Did you know that the Bristol Britannia was the first long-range jet-prop airliner in the world? It was built as part of the drive to reconstruct the civil aviation industry of Britain after World War II, when the focus at the Bristol Aeroplane Company had been chiefly on bomber production.
Like others in the British Airline Collection, the Bristol Britannia was designed in response to the Brabazon Committee specification. In that case, it was the Type III that matched with the BOAC requirement called Medium-Range Empire.
The first production aircraft, the Series 100, was bought by BOAC, which ran fifteen aircraft. Different developments culminated in the 300 series, with higher fuel capacity for a long-range operation that allowed them to run non-stop flights in both directions over the Atlantic.
In addition, BOAC ordered eighteen of the long-range aircraft, selected Series 312s, and started services between New York and London in December 1957.
Later on, eighty-five aircraft of all models were sold. The final and last recorded Bristol Britannia flight was in 1997. The fundamental design was licensed to Canadair, who created twelve CL-44 Yukon Freighter aircraft, thirty-three CL-28 Argus Aircraft for the Canadian military,as well as twenty-seven CL-44-D4 civil freighter and civil passenger aircraft.
Orders and Deliveries
Eighty-five Bristol 175 Britannia aircraft were designed, which involves those sub-contracted by Short Bros. and Harland LTD in Belfast. In addition, Canadair created thirty-three Argus and an overall 39 Yukon and CL-44D. Even though it had experienced problems in its engine icing, the aircraft, later on, proved itself to be robust and safe in service.
The aircraft’s limited production mirrors the emergence and success of jet engine airliners throughout the 1950s, most particularly the Boeing 707 that ruled long-distance passenger routes.
The Bristol Britannia was initially designed to have Centaurus piston engines, range, and economy considerations resulted in the redesign of the aircraft with turboprops. The very first flight was made by prototype 101 G-ALBO in August 1952.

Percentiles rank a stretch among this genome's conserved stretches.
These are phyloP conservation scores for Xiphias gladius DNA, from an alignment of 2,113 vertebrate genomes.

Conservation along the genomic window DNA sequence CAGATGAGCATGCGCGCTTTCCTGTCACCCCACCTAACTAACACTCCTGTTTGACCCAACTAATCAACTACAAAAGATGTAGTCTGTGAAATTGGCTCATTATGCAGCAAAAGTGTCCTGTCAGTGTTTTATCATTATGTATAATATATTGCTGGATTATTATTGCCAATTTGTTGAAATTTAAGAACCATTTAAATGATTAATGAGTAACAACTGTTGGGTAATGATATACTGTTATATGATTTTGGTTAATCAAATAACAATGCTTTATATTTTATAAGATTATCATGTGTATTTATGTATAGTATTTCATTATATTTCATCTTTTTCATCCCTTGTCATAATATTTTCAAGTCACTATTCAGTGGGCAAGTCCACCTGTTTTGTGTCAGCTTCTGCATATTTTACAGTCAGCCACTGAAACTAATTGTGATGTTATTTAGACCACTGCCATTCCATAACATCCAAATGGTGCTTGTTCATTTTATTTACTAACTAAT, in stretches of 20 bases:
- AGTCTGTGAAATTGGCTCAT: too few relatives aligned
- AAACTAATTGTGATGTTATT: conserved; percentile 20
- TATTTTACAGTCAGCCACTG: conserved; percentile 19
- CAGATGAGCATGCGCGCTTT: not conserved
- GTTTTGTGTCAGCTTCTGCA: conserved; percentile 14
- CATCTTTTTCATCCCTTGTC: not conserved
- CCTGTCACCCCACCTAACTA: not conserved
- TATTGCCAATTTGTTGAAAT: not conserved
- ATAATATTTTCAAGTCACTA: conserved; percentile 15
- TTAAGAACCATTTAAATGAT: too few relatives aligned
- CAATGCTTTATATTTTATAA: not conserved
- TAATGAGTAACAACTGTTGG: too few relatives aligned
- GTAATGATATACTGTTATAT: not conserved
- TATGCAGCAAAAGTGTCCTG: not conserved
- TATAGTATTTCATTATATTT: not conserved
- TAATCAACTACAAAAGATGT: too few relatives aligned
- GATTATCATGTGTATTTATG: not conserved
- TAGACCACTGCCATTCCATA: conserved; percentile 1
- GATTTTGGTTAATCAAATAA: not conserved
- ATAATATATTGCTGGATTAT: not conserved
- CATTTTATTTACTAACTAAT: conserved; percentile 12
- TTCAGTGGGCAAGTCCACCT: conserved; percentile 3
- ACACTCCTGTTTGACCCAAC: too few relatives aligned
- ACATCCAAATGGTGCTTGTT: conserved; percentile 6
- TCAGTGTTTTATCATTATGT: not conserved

Nonetheless, technical issues, especially with the engine air’s ice intakes, resulted in delays in the launch of Bristol Britannia into airline service until February 1957.
The design of the Argus maritime patrol as well as the anti-submarine warfare aircraft was optimized for endurance on long-range patrol and utilized four Wright R-3350-32W Turbo-Compound engines which utilized less fuel at very low altitude.
In service, the stunning Bristol Britannia was marketed as The Whispering Giant. Extended developments were provided for all passenger-cargo (Bristol Britannia 250), cargo (Bristol Britannia 200), and all passengers operations (Bristol Britannia 300).
BOAC retired its fourteen early Bristol 175 Britannia and Bristol Britannia 100 aircraft in November 1962, after five years of service.
The Bristol Britannia Series 253. C.Mk1 XM496 Regulus is now located in the heart of Gloucestershire at Costworld Airport close to Kemble and can be visited on the public open days. It was the last Bristol Britannia to fly. The restoration of The Whispering Giant has been a labor of love for all the people who’ve taken XM496 from being strapped to a restored, even though unflyable aircraft.